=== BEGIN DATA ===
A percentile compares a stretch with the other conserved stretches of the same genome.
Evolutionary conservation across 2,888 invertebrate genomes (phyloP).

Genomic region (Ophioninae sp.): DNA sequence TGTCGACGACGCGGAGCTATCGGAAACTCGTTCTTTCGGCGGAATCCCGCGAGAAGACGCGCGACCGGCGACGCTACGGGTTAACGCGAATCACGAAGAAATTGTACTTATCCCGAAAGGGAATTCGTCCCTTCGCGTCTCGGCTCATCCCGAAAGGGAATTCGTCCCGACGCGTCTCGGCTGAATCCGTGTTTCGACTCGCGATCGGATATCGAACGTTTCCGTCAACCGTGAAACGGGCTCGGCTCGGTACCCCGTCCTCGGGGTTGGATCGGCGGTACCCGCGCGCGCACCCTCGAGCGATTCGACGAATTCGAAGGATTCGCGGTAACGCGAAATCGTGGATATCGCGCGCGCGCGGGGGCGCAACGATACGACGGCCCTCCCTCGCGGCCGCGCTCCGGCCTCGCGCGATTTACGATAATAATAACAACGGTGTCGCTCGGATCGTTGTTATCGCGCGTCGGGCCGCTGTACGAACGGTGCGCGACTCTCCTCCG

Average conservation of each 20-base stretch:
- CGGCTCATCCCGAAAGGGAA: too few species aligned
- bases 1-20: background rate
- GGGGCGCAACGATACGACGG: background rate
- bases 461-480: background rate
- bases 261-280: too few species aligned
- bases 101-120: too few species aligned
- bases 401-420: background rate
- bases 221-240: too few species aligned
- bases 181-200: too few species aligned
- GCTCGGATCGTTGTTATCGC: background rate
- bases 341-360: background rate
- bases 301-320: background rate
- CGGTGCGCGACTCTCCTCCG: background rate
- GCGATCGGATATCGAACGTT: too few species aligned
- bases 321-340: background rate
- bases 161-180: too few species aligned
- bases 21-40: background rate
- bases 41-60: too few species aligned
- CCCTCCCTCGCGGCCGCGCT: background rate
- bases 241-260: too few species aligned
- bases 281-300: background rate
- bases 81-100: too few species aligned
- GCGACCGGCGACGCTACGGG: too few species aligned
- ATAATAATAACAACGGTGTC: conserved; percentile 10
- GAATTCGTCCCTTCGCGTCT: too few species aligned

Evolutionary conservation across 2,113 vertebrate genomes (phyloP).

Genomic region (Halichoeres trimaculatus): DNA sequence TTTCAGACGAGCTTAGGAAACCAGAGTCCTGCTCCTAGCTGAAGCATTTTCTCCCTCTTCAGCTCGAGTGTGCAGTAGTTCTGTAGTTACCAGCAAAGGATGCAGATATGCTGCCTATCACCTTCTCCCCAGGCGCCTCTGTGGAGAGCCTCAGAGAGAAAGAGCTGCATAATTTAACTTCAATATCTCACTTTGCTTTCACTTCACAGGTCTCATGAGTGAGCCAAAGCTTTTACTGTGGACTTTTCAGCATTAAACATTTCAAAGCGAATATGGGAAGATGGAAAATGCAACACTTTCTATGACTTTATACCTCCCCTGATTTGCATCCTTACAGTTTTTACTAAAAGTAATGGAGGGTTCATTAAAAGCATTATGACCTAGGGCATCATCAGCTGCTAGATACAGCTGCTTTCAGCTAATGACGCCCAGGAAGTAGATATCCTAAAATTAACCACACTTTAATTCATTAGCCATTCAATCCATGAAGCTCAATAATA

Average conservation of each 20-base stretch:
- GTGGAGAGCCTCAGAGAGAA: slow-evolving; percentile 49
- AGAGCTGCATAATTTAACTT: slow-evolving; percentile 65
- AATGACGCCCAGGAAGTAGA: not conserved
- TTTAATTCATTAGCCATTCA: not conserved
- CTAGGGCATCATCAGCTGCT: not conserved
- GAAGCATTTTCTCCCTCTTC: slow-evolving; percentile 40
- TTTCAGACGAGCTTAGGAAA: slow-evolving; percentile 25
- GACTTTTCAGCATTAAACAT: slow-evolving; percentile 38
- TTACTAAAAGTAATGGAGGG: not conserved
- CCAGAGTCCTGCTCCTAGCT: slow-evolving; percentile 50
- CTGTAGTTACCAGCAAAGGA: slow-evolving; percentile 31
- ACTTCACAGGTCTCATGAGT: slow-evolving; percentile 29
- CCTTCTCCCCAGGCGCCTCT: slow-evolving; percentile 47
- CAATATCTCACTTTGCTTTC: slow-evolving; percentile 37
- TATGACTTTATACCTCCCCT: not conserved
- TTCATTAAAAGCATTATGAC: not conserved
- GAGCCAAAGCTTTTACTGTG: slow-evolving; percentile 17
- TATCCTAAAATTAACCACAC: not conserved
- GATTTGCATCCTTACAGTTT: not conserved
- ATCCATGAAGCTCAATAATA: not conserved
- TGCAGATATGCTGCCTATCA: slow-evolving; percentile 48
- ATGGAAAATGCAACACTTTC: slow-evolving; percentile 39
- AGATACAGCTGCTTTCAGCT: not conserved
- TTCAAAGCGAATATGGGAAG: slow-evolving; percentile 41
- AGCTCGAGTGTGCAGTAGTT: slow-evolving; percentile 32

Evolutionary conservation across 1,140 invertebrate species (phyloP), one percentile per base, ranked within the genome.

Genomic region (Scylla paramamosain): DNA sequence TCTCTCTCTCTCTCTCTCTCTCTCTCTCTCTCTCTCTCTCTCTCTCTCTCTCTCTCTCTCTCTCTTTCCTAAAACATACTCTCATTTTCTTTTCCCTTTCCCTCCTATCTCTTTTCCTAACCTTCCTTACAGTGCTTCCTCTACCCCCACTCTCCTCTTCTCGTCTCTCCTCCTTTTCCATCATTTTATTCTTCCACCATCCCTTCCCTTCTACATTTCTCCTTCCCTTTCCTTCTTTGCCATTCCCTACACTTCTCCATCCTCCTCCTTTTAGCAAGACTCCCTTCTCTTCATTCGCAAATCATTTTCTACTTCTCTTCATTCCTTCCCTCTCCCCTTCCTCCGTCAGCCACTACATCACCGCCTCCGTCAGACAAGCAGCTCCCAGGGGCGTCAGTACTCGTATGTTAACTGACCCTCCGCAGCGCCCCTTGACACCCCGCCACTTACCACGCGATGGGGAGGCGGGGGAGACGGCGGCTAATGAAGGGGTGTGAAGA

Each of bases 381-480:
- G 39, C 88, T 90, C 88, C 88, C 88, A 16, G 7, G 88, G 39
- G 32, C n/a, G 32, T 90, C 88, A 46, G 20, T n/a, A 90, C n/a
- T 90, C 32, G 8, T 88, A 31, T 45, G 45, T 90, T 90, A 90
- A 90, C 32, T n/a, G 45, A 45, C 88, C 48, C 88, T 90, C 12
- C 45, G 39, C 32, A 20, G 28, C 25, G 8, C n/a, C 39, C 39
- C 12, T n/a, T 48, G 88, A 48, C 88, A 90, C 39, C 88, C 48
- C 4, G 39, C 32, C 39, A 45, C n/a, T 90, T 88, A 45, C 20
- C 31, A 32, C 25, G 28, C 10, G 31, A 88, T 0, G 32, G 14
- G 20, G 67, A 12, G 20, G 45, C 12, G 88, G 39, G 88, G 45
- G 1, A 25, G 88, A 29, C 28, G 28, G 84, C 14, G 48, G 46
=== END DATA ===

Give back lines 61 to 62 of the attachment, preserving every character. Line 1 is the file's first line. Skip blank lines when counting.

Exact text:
- G 39, C 88, T 90, C 88, C 88, C 88, A 16, G 7, G 88, G 39
- G 32, C n/a, G 32, T 90, C 88, A 46, G 20, T n/a, A 90, C n/a